any years had passed when finally, in 1997, my wife Rachel and I decided at last to set aside the time to visit Trentino. We planned a trip that took us from Munich to Innsbruck to Merano and on to the Val di Non. A great sense of delight spread over both of us as we descended from the Brenner Pass and down the Val dIsarco. Everything looked strangely familiar. We used our hotel in Lagundo as sort of a base camp for exploring the surrounding areas including downtown Merano. We visited the old Rizzi houses on Via Monestero and found them to be completely as we anticipated. Nothing had changed. Moving about Merano and the surrounding countryside, we had a strange sense of déjà vu. Every detail in the landscape, every building was exactly where it should have been. We soon tossed the map aside and proceeded unguided up the Passo Palade from Lana and down into the Val di Non. We stopped at the top of the Passo Palade long enough to sample krapfane, a local pastry. It wasnt nearly as good as those of my nonna, which I still savored from my childhood. However, it set the early morning mood and the late September air was cool and filled with anticipation. We proceeded slowly down the Val di Non, past Senale and stopped by the side of the road near San Felice. There before us in the early morning mist lay a green plateau dotted with a small number of rooftops. "That has to be Tret," I exclaimed, although I was viewing the entire scene for the very first time. We embraced Tret completely, spending a great deal of time meeting new friends and extensively photographing the surroundings. I even tried my hand at fly-fishing Lago di Tret, which sits above the village at the end of a very pretty hike. We visited the house where my father was born and met the new owner and her daughter. They both were very charming, warm and hospitable. We moved about the village not as tourists, but as though we just returned home from a shopping trip down in the nearby town of Fondo. It felt comfortable and extremely right. Whether it was the warm late summer afternoon or the culminating experience of a lifetime of stories, who is to say. We would return to Tret a couple of days later for an extended stay, but for now it was off to Cloz, farther down the valley. When we arrived in Cloz, we immediately sought out the old church in an effort to locate the grave markers of my nonno Eugenio and zia Rosalia. We found them easily. Eugenios grave marker features a full-face relief in stone and to this day remains a work of art. There in the quiet of the late afternoon, I sat and stared into a face from beyond time; a man who never lived to meet his youngest son, let alone imagine that I, some 85 years later, would sit in awe of his stone visage. I entered the old Cloz church and listened to the generations of my family speak to me of times and deeds gone by; of struggle, happiness, sorrow and ultimately the pride we all feel at being part of something large and grand . familgia. We traveled on to Brez, where we made arrangements for the restoration of my zia Rosalias grave marker and then started back up the valley to Tret.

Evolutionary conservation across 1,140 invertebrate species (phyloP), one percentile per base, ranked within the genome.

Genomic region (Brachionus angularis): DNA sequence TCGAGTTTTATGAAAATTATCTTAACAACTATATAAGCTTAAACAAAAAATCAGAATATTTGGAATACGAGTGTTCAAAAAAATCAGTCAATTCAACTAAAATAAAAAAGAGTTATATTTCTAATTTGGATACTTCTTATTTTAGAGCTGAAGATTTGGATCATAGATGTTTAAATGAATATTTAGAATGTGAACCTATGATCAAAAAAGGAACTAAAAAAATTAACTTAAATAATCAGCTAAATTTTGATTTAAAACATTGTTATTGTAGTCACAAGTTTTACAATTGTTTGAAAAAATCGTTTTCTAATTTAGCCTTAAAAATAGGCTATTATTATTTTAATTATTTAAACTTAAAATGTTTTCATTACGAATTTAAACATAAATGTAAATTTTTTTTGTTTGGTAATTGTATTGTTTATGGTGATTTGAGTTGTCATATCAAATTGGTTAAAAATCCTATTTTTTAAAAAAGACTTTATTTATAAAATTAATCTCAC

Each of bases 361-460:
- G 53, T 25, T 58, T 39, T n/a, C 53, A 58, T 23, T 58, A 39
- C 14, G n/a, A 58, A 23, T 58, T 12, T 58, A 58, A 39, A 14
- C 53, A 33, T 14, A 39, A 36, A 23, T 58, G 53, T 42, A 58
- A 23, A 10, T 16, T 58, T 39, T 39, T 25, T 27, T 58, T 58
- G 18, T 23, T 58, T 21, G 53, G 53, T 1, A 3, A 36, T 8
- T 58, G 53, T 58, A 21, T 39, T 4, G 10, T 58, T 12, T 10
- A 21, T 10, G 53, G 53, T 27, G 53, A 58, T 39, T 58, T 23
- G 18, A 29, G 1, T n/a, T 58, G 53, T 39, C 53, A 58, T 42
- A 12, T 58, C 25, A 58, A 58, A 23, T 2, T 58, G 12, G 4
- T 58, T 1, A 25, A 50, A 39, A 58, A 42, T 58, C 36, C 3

Just as we reached Tret, Rachel and I stopped at a point where one can see both up to the top of the valley and down into the he heart of the Val di Non. It was getting dark and a soothing warm breeze fanned us with the faint scent of apples from far down in the valley. As I sat there that night and listened to the quiet that characterizes the upper valley, the picture had at long last become complete. The Val di Non had passed from myth to memory. Those who looked upon me that evening might have wondered at the tears in my eyes and asked, "Whats wrong?" Nothing was wrong. Indeed, it was finally right. For beneath the shadow of Mt. Ori, high in the Val di Non, truly I had finally come home.
Per mio padre. tamo!
Allen Rizzi may be reached at: firstname.lastname@example.org